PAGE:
For the detection of BCP and precore mutants, HBV-DNA-positive samples were amplified by using the primers described by Takahashi et al. .
Amplification of HBV pre-S region and sequencing analysis
The pre-S1 and pre-S2 regions were amplified as described previously  by heminested PCR with 5’-TCA CCA TAT TCT TGG GAA CAA GA-3’ (P1, sense, nucleotides 2817 to 2839) and 5’-GGC ACT AGT AAA CTG AGC CA-3’ (S2-2, antisense, nucleotides 668 to 687) for the outer primer pair (1,085 bases) and P1 and 5’-AGA AGA TGA GGC ATA GCA GC-3’ (S4R, antisense, nucleotides 415 to 434) for the inner primer pair (834 bases). First-round PCR was performed with the following parameters: preheating at 95°C for 10 min to activate the AmpliTaq DNA polymerase, then 40 cycles of amplification at 94°C for 20 s, annealing at 55°C for 20 s, and extension at 72°C for 1 min, and elongation for 7 min in the last cycle. The second-round PCR was performed in the same conditions for 40 cycles except the annealing temperature was at 60°C.
The pre-S amplicons were isolated by 1% agarose gel electrophoresis and purified with the QIA quick gel extraction kit (Qiagen Inc., Chatsworth, Calif.). Recovered PCR products were then subjected to direct sequencing with primers of P1 and S4R, with an ABI Prism Big Dye terminator cycle sequencing ready reaction kit (Perkin Elmer). Sequences of amplified DNA were determined with a sequencer (ABI model 377 and 310; Applied Biosystems, Foster City, Calif.).
Genotyping, BCP, and precore mutant and pre-S region analysis were carried out by sequence comparison with known sequences from different HBV genotypes that have been previously described and were aligned as described above. The Geneious program (Biomatters, Inc.) was used for genotyping as well as for phylogenetic and molecular evolutionary analyses.
HBV DNA quantification
All samples were submitted to HBV DNA quantification using the commercial TaqMan Amplicor HBV assay (Roche Diagnostics), which has a lower limit of detection of 12 IU/L.
For statistical analysis, we used the PASW Statistics software package, version 18.0. Either the χ2 test with the Yates correction or Fischer’s exact test was used to analyze quantitative data and to compare proportions. All calculated P- values were two-tailed and all P-values <0.05 were considered to be statistically significant.
GenBank accession numbers
Sequences from the S gene that were acquired during this study were deposited in the GenBank under numbers GU594063-GU594150.
Distribution of HBV genotypes
Of the 120 HBs Ag-Positive subjects, HBe Ag was detected in nine serum samples (7.5%). 90 (75%) of the 120 HBs Ag-Positive subjects were positive for HBV-DNA in the sera, detected by PCR. The mean age of the subjects was 36.4 ± 12.6 years and 82.2% were male. Of those positive for HBV-DNA, 70 cases (77.8%) were determined to be genotype D, 16 cases (17.8%) belonged to genotype A, and 4 cases (4.4%) belonged to genotype C. The distribution of the HBV antigen subtypes among these subjects was: ayw2 (78.9%), adw2 (14.4%), and adw (2.2%). In this study, all cases with genotype D belonged to the subtype awy2. The obtained sequences were submitted to GenBank under accession numbers GU594063-GU594150. The sequences were also aligned with those of the isolates of known genotype and subjected to phylogenetic analysis (Figure 1).
Prevalence and characterisation of pre-S mutations
Based on direct sequencing, pre-S mutations were detected in only four of the 90 cases (4.4%). All of these cases belonged to genotype C. As for the prevalence of pre-S mutations according to site, pre-S2 deletion was the most common (50%), followed by both pre-S2 and pre-S1 deletion (25%), and start codon mutation (25%). The mean age of patients with a pre-S mutation was significantly higher than that of patients without the mutations (P<0.05). In addition, the mean HBV load in patients with a pre-S mutation was significantly higher than in those without mutants (P<0.05). The alignment of amino acid sequences of the entire pre-S1/pre-S2 region of the four samples is shown in Figure 2.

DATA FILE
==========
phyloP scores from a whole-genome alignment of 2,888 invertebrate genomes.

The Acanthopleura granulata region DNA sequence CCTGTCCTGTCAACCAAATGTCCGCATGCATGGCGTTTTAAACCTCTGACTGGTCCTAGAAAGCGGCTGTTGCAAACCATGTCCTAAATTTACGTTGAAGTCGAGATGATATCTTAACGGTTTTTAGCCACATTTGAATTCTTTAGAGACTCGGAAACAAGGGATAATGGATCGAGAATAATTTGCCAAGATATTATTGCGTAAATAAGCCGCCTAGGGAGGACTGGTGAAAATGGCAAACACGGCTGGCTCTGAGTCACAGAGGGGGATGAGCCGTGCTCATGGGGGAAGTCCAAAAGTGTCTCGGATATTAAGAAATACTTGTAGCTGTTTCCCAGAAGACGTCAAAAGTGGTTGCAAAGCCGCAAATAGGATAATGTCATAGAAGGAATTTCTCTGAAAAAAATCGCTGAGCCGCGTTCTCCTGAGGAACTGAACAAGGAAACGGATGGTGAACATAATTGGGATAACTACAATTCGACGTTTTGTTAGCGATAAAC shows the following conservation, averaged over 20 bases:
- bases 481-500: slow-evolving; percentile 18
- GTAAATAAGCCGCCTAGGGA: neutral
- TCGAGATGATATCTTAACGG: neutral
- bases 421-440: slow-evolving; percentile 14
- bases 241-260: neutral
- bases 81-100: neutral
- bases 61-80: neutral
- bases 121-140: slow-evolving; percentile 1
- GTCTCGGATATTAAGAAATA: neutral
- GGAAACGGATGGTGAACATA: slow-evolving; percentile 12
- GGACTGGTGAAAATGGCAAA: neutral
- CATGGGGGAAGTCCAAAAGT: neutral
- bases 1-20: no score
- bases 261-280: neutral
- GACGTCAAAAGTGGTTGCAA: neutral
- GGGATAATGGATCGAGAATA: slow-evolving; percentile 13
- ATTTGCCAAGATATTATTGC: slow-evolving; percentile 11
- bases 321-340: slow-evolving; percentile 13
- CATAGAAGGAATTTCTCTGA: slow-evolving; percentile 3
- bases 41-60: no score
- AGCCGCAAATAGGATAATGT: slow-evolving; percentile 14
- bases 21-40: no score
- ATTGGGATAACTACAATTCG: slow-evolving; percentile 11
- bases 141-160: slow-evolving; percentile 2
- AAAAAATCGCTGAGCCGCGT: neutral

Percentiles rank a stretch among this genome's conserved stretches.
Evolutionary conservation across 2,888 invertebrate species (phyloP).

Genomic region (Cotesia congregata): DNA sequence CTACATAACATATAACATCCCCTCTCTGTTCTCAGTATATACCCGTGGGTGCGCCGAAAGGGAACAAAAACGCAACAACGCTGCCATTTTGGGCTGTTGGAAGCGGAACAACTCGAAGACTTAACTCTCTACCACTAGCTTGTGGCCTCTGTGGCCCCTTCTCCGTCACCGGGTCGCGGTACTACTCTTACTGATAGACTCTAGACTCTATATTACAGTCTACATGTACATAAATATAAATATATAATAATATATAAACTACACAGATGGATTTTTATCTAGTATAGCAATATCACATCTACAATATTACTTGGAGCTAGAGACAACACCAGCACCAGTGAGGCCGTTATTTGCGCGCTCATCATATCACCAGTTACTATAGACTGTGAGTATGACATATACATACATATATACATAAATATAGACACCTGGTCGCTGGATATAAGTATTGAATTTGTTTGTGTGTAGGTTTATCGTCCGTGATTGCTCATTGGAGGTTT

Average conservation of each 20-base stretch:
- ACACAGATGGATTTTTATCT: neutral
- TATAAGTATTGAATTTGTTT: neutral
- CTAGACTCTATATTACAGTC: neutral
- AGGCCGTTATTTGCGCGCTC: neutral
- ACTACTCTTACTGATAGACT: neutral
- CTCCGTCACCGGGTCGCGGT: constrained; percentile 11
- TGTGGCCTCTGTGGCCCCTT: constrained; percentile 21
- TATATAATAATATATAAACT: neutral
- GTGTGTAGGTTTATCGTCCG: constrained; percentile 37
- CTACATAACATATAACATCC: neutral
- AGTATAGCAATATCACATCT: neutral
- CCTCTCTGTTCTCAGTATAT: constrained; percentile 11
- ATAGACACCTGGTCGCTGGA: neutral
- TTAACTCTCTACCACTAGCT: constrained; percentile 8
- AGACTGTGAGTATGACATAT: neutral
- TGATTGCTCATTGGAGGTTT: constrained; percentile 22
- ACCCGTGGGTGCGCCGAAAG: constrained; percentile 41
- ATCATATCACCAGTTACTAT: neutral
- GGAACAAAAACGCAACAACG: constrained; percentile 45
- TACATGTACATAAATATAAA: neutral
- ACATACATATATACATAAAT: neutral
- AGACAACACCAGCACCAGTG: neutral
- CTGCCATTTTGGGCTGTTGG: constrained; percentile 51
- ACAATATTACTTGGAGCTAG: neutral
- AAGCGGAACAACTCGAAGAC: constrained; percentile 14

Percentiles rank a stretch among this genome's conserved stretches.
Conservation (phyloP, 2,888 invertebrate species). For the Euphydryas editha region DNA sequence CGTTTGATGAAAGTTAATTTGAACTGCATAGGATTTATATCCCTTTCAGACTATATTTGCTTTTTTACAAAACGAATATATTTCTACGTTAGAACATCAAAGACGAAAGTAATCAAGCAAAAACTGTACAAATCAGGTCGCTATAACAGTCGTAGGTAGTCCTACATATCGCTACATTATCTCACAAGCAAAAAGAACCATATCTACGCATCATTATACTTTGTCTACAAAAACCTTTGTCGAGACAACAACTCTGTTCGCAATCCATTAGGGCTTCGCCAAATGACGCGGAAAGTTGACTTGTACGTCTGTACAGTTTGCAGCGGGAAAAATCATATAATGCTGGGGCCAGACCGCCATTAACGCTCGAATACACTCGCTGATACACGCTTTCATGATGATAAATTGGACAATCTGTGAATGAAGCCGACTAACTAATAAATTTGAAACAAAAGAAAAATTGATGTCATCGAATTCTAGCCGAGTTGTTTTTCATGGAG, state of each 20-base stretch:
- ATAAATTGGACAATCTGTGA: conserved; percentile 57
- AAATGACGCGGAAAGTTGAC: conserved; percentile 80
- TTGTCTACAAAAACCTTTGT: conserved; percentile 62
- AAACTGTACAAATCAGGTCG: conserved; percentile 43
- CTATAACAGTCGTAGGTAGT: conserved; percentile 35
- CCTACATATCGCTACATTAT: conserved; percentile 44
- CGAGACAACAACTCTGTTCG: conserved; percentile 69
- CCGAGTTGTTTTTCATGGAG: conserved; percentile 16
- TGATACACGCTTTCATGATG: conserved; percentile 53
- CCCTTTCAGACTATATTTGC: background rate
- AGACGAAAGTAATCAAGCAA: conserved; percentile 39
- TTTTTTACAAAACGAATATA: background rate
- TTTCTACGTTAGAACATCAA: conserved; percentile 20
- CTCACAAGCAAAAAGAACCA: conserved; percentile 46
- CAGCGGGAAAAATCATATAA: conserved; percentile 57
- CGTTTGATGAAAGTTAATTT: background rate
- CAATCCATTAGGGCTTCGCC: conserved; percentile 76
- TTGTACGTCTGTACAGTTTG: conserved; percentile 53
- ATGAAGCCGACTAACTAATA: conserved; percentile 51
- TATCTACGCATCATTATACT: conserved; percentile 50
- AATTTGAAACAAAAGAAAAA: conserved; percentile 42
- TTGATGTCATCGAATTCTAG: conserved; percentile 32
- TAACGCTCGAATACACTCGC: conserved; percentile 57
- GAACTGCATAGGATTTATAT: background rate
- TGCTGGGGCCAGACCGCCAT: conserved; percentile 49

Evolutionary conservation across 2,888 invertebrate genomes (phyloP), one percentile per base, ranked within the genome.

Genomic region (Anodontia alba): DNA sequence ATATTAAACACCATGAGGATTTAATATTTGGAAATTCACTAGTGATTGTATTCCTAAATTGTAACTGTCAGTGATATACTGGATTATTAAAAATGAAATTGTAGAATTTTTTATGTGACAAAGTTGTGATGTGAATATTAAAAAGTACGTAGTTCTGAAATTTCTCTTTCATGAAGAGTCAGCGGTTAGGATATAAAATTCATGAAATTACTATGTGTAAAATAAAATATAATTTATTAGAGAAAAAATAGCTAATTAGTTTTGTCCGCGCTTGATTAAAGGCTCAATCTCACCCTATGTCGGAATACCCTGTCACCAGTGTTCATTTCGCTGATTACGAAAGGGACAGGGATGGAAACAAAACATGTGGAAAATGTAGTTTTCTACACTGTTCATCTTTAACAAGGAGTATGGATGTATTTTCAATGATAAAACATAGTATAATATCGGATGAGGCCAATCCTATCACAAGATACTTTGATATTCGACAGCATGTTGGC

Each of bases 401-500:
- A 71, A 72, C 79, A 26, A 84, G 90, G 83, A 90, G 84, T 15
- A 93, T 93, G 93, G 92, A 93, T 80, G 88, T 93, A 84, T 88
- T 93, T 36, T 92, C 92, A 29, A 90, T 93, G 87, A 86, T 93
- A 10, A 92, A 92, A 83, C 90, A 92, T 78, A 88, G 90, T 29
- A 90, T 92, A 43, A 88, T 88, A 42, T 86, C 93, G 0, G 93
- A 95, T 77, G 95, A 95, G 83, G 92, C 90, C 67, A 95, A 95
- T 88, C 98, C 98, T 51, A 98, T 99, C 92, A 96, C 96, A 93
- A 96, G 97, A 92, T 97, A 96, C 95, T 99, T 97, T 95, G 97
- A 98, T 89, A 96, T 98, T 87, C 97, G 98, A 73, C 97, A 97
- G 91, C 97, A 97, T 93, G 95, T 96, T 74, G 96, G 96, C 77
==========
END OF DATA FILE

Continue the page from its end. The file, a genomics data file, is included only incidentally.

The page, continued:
HBV infection is an important global health problem that places a continuously increasing burden on developing countries like the UAE. Molecular epidemiological studies provide valuable information on understanding the prevalence and characteristics of HBV genotypes and mutations from different areas of the world. In this study we confirmed the predominance of genotypes D and A among the HBV strains in the UAE, which accounted for more than 95% of cases. These findings are not surprising; they reflect the typical genotypes circulating in the area.
Genotype C was not a prevalent genotype in this area. HBV genotype C is more commonly associated with severe liver diseases and the development of cirrhosis .
The pre-S1 and pre-S2 regions, together with the major hydrophilic region exposed at the surface of HBV particles, are highly immunogenic and potentially under selective pressure by the immune system . The pre-S1 region contains the binding site for HepG2 cells in the liver membrane . The pre-S2 region bears the binding site for polymerised human serum albumen, which is believed to be involved in the attachment of HBV to the human hepatocyte membrane . Therefore, mutations at the pre-S gene might significantly modify the course of HBV infection .
The prevalence of pre-S mutations is variable and considerably different among different geographic areas. In our study it was very low (4.4%). Huy et al.  reported that the prevalence of HBV pre-S mutants ranged from 0% to 36% in an analysis of HBV-DNA-positive serum samples from individuals residing in 12 countries (2003). Either no cases or fewer cases with such a mutant were seen in countries with low HBV prevalence and in countries with low prevalence of HBV genotype C.
Interestingly, our data only showed pre-S mutations in patients infected with genotype C. Taking into consideration that these mutations were predominantly found in genotype C, it is possible that this genotype may be more prone to develop such mutations. Moreover, the mean age of patients with pre-S mutations was significantly higher than that of those without the mutants. This observation also confirmed previous data suggesting that the prevalence of pre-S mutants tends to increase in direct relation to the patient’s age [15,19,35].
In conclusion, our study demonstrates that the HBV genotypes D and A were the predominant strains circulating in the UAE. We also found that the HBV pre-S mutant is very rare in our area and is only in genotype C.